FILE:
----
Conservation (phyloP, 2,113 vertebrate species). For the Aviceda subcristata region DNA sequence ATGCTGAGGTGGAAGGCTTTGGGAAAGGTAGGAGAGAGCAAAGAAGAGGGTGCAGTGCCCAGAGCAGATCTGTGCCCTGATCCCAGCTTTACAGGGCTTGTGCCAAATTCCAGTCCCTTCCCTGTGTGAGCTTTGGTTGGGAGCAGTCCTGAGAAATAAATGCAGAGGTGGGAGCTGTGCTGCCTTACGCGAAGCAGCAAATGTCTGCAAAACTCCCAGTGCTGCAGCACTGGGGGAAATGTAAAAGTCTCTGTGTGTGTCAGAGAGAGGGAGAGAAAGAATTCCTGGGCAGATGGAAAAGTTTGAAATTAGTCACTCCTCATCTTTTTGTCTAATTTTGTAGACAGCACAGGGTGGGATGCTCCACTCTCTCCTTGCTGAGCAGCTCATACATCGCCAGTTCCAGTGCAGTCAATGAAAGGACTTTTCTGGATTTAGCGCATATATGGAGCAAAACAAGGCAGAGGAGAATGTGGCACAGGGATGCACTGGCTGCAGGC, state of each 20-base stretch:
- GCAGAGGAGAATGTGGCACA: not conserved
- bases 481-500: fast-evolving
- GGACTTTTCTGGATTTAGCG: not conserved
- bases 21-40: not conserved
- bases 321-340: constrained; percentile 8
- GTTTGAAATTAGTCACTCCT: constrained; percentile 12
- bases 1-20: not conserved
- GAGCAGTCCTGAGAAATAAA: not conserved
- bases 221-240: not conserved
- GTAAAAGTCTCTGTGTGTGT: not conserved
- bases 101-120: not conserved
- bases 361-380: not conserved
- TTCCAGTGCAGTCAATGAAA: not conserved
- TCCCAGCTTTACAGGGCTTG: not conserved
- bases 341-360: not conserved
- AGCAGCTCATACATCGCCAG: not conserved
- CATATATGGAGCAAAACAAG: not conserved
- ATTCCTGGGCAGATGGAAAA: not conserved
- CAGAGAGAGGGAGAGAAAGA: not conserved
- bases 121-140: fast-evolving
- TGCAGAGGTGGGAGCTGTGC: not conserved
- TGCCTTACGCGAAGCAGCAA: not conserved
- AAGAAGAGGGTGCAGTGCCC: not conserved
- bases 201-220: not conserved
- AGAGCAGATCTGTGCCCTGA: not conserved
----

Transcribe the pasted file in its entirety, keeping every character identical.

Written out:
Conservation (phyloP, 2,113 vertebrate species). For the Aviceda subcristata region DNA sequence ATGCTGAGGTGGAAGGCTTTGGGAAAGGTAGGAGAGAGCAAAGAAGAGGGTGCAGTGCCCAGAGCAGATCTGTGCCCTGATCCCAGCTTTACAGGGCTTGTGCCAAATTCCAGTCCCTTCCCTGTGTGAGCTTTGGTTGGGAGCAGTCCTGAGAAATAAATGCAGAGGTGGGAGCTGTGCTGCCTTACGCGAAGCAGCAAATGTCTGCAAAACTCCCAGTGCTGCAGCACTGGGGGAAATGTAAAAGTCTCTGTGTGTGTCAGAGAGAGGGAGAGAAAGAATTCCTGGGCAGATGGAAAAGTTTGAAATTAGTCACTCCTCATCTTTTTGTCTAATTTTGTAGACAGCACAGGGTGGGATGCTCCACTCTCTCCTTGCTGAGCAGCTCATACATCGCCAGTTCCAGTGCAGTCAATGAAAGGACTTTTCTGGATTTAGCGCATATATGGAGCAAAACAAGGCAGAGGAGAATGTGGCACAGGGATGCACTGGCTGCAGGC, state of each 20-base stretch:
- GCAGAGGAGAATGTGGCACA: not conserved
- bases 481-500: fast-evolving
- GGACTTTTCTGGATTTAGCG: not conserved
- bases 21-40: not conserved
- bases 321-340: constrained; percentile 8
- GTTTGAAATTAGTCACTCCT: constrained; percentile 12
- bases 1-20: not conserved
- GAGCAGTCCTGAGAAATAAA: not conserved
- bases 221-240: not conserved
- GTAAAAGTCTCTGTGTGTGT: not conserved
- bases 101-120: not conserved
- bases 361-380: not conserved
- TTCCAGTGCAGTCAATGAAA: not conserved
- TCCCAGCTTTACAGGGCTTG: not conserved
- bases 341-360: not conserved
- AGCAGCTCATACATCGCCAG: not conserved
- CATATATGGAGCAAAACAAG: not conserved
- ATTCCTGGGCAGATGGAAAA: not conserved
- CAGAGAGAGGGAGAGAAAGA: not conserved
- bases 121-140: fast-evolving
- TGCAGAGGTGGGAGCTGTGC: not conserved
- TGCCTTACGCGAAGCAGCAA: not conserved
- AAGAAGAGGGTGCAGTGCCC: not conserved
- bases 201-220: not conserved
- AGAGCAGATCTGTGCCCTGA: not conserved